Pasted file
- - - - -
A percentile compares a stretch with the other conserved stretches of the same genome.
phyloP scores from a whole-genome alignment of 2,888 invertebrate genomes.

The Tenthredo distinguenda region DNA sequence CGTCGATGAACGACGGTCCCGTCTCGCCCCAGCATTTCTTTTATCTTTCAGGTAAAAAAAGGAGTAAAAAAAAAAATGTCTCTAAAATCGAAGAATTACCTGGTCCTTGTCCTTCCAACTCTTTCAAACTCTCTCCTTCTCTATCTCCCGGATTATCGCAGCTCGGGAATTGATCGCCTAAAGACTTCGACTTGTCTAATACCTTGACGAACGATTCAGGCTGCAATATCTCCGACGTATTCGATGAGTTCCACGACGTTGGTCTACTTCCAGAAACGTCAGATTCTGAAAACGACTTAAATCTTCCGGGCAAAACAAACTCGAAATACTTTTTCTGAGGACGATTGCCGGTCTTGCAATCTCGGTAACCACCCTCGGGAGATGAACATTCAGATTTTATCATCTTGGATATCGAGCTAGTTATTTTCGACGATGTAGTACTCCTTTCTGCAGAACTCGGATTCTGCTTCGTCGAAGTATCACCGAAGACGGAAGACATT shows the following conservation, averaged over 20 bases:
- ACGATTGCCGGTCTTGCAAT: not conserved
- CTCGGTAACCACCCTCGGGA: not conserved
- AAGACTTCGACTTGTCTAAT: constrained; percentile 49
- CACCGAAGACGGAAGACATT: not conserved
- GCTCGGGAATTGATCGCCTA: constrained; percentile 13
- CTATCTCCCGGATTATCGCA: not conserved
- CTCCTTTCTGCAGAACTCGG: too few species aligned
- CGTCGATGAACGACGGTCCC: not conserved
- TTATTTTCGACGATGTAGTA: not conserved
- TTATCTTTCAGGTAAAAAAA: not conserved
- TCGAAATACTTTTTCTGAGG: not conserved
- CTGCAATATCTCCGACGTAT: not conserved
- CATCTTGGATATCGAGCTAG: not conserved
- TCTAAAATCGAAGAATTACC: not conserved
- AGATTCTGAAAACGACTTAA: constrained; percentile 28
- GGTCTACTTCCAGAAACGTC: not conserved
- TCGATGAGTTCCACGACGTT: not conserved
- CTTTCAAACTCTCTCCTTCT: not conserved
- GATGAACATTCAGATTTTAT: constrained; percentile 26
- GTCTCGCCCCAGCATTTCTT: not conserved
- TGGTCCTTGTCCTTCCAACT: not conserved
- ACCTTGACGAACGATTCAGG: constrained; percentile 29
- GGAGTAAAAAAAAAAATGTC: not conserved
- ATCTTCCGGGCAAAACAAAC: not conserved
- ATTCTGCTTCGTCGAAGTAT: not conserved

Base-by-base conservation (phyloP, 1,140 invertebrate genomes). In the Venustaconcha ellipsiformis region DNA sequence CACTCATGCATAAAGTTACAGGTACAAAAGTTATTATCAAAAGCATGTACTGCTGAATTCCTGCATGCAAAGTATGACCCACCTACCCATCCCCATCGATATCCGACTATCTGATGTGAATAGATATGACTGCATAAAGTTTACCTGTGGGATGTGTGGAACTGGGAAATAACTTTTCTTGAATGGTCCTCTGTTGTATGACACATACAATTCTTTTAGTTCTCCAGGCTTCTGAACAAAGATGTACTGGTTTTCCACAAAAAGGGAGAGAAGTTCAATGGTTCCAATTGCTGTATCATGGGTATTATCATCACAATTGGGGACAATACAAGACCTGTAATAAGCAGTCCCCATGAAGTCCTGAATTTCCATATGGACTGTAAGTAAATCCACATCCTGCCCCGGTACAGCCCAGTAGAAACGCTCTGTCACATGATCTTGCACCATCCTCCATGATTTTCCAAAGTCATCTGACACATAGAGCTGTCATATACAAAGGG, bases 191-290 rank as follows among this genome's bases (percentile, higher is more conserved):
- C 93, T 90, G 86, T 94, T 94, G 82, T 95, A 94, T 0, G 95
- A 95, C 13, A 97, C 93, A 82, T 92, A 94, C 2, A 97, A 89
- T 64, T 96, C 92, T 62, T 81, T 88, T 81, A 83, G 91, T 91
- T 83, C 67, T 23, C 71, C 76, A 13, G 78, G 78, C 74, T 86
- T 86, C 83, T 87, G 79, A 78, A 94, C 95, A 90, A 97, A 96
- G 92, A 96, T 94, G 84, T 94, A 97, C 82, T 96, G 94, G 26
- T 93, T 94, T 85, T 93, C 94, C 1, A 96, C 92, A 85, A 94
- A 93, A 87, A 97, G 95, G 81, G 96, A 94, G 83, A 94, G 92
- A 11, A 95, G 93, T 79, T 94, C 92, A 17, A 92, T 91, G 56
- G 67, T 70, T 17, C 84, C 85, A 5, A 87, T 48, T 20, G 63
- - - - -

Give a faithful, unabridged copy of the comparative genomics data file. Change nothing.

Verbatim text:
A percentile compares a stretch with the other conserved stretches of the same genome.
phyloP scores from a whole-genome alignment of 2,888 invertebrate genomes.

The Tenthredo distinguenda region DNA sequence CGTCGATGAACGACGGTCCCGTCTCGCCCCAGCATTTCTTTTATCTTTCAGGTAAAAAAAGGAGTAAAAAAAAAAATGTCTCTAAAATCGAAGAATTACCTGGTCCTTGTCCTTCCAACTCTTTCAAACTCTCTCCTTCTCTATCTCCCGGATTATCGCAGCTCGGGAATTGATCGCCTAAAGACTTCGACTTGTCTAATACCTTGACGAACGATTCAGGCTGCAATATCTCCGACGTATTCGATGAGTTCCACGACGTTGGTCTACTTCCAGAAACGTCAGATTCTGAAAACGACTTAAATCTTCCGGGCAAAACAAACTCGAAATACTTTTTCTGAGGACGATTGCCGGTCTTGCAATCTCGGTAACCACCCTCGGGAGATGAACATTCAGATTTTATCATCTTGGATATCGAGCTAGTTATTTTCGACGATGTAGTACTCCTTTCTGCAGAACTCGGATTCTGCTTCGTCGAAGTATCACCGAAGACGGAAGACATT shows the following conservation, averaged over 20 bases:
- ACGATTGCCGGTCTTGCAAT: not conserved
- CTCGGTAACCACCCTCGGGA: not conserved
- AAGACTTCGACTTGTCTAAT: constrained; percentile 49
- CACCGAAGACGGAAGACATT: not conserved
- GCTCGGGAATTGATCGCCTA: constrained; percentile 13
- CTATCTCCCGGATTATCGCA: not conserved
- CTCCTTTCTGCAGAACTCGG: too few species aligned
- CGTCGATGAACGACGGTCCC: not conserved
- TTATTTTCGACGATGTAGTA: not conserved
- TTATCTTTCAGGTAAAAAAA: not conserved
- TCGAAATACTTTTTCTGAGG: not conserved
- CTGCAATATCTCCGACGTAT: not conserved
- CATCTTGGATATCGAGCTAG: not conserved
- TCTAAAATCGAAGAATTACC: not conserved
- AGATTCTGAAAACGACTTAA: constrained; percentile 28
- GGTCTACTTCCAGAAACGTC: not conserved
- TCGATGAGTTCCACGACGTT: not conserved
- CTTTCAAACTCTCTCCTTCT: not conserved
- GATGAACATTCAGATTTTAT: constrained; percentile 26
- GTCTCGCCCCAGCATTTCTT: not conserved
- TGGTCCTTGTCCTTCCAACT: not conserved
- ACCTTGACGAACGATTCAGG: constrained; percentile 29
- GGAGTAAAAAAAAAAATGTC: not conserved
- ATCTTCCGGGCAAAACAAAC: not conserved
- ATTCTGCTTCGTCGAAGTAT: not conserved

Base-by-base conservation (phyloP, 1,140 invertebrate genomes). In the Venustaconcha ellipsiformis region DNA sequence CACTCATGCATAAAGTTACAGGTACAAAAGTTATTATCAAAAGCATGTACTGCTGAATTCCTGCATGCAAAGTATGACCCACCTACCCATCCCCATCGATATCCGACTATCTGATGTGAATAGATATGACTGCATAAAGTTTACCTGTGGGATGTGTGGAACTGGGAAATAACTTTTCTTGAATGGTCCTCTGTTGTATGACACATACAATTCTTTTAGTTCTCCAGGCTTCTGAACAAAGATGTACTGGTTTTCCACAAAAAGGGAGAGAAGTTCAATGGTTCCAATTGCTGTATCATGGGTATTATCATCACAATTGGGGACAATACAAGACCTGTAATAAGCAGTCCCCATGAAGTCCTGAATTTCCATATGGACTGTAAGTAAATCCACATCCTGCCCCGGTACAGCCCAGTAGAAACGCTCTGTCACATGATCTTGCACCATCCTCCATGATTTTCCAAAGTCATCTGACACATAGAGCTGTCATATACAAAGGG, bases 191-290 rank as follows among this genome's bases (percentile, higher is more conserved):
- C 93, T 90, G 86, T 94, T 94, G 82, T 95, A 94, T 0, G 95
- A 95, C 13, A 97, C 93, A 82, T 92, A 94, C 2, A 97, A 89
- T 64, T 96, C 92, T 62, T 81, T 88, T 81, A 83, G 91, T 91
- T 83, C 67, T 23, C 71, C 76, A 13, G 78, G 78, C 74, T 86
- T 86, C 83, T 87, G 79, A 78, A 94, C 95, A 90, A 97, A 96
- G 92, A 96, T 94, G 84, T 94, A 97, C 82, T 96, G 94, G 26
- T 93, T 94, T 85, T 93, C 94, C 1, A 96, C 92, A 85, A 94
- A 93, A 87, A 97, G 95, G 81, G 96, A 94, G 83, A 94, G 92
- A 11, A 95, G 93, T 79, T 94, C 92, A 17, A 92, T 91, G 56
- G 67, T 70, T 17, C 84, C 85, A 5, A 87, T 48, T 20, G 63